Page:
Why Meditate – Practical Benefits
Is meditation worth the time?
Is meditation worth the time and effort it takes? Many of the world’s most successful people think so.
It’s well known that consistently exercising our bodies improves physical health, makes daily activities easier and increases our ability to handle emergencies. Similarly, exercising our minds by practicing meditation also produces important benefits.
Here are some mental skills “exercised” during meditation practice. Be aware that you are more likely to notice related improvements in your daily life before you notice them during the process of meditation itself.
- Quiet Observation … increasing awareness of truths
- Focusing … releasing distractions
- Being Here Now … getting in the flow and “disappearing” time
- Self Discipline … controlling thoughts and emotions
- Refresh … calming, relaxing and re-energizing
1. Quiet Observation
Every type of meditation involves practicing quiet attention (i.e., observation). Improving this skill tends to increases one’s awareness of the truths of life.
Scientists say that at least 50% of what we see and do happens unconsciously. We all rely on simple unconscious triggers that initiate automatic tapes. This evolutionary strategy saves the mental energy it would take to deeply analyze each new event and to “reinvent the wheel” to deal with it. However it can create problems if the automatic tapes stored previously are just plain wrong (e.g., you inherited or learned bad tapes from others) or haven’t been changed appropriately with the times (e.g., you are no longer a child, you are in a different environment).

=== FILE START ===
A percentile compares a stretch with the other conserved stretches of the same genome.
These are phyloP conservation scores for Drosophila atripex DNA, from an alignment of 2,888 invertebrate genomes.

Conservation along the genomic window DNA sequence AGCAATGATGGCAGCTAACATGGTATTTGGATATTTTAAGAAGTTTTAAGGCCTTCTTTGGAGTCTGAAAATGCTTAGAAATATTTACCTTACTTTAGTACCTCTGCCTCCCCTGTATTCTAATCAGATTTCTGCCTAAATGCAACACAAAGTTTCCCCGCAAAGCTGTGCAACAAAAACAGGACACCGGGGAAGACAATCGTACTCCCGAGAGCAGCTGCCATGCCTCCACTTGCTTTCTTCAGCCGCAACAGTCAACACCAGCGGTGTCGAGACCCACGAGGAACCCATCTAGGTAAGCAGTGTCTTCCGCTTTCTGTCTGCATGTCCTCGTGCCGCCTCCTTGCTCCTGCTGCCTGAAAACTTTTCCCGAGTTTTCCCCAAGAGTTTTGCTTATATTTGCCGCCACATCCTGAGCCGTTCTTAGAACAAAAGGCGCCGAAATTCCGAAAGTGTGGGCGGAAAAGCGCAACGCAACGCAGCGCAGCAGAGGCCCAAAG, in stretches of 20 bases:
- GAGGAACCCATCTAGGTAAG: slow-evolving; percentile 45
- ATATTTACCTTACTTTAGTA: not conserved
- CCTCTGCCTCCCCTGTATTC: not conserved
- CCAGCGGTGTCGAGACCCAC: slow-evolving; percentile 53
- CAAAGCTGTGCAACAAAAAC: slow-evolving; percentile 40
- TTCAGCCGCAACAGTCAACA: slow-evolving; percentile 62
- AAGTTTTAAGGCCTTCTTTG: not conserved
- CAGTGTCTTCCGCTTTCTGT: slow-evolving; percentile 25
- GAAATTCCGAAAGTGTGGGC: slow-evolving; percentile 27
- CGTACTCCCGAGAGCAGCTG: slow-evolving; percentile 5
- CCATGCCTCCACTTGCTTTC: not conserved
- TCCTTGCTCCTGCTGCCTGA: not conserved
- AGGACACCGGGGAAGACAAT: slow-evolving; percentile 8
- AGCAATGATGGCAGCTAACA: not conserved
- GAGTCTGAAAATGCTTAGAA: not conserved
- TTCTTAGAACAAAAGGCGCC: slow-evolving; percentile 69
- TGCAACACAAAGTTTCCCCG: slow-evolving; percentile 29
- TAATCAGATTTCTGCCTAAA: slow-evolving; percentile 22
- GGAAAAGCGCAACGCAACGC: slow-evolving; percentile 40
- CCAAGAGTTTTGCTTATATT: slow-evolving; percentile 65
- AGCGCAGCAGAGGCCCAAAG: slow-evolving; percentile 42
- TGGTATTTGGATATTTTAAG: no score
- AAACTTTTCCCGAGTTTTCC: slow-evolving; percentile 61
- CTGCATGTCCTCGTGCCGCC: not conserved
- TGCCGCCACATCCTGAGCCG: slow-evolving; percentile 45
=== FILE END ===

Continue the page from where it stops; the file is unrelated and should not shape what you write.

By practicing meditation we can slowly increase our ability to see unconscious prejudices and automatic reactions that run our lives. As they become more visible it becomes possible to start making better choices, otherwise missed, which naturally lead to better life results.
We can also work on improving our observation skills during our daily lives. Consciously doing this becomes easier after consistent meditation practice. During the day start quietly noticing more of your thoughts, feelings and reactions. Begin to notice when external triggers turn on automatic tapes. Are these triggers and tapes always appropriate? Start quietly looking at the edges of your prejudices. Are these prejudices invariably true or can you see some exceptions?
Wrong goals, blind knee jerk reactions, and unconscious repetition of bad habits can be enormously damaging. Quietly seeing just a few such traps can lead to lead to changes which easily justify our meditation time.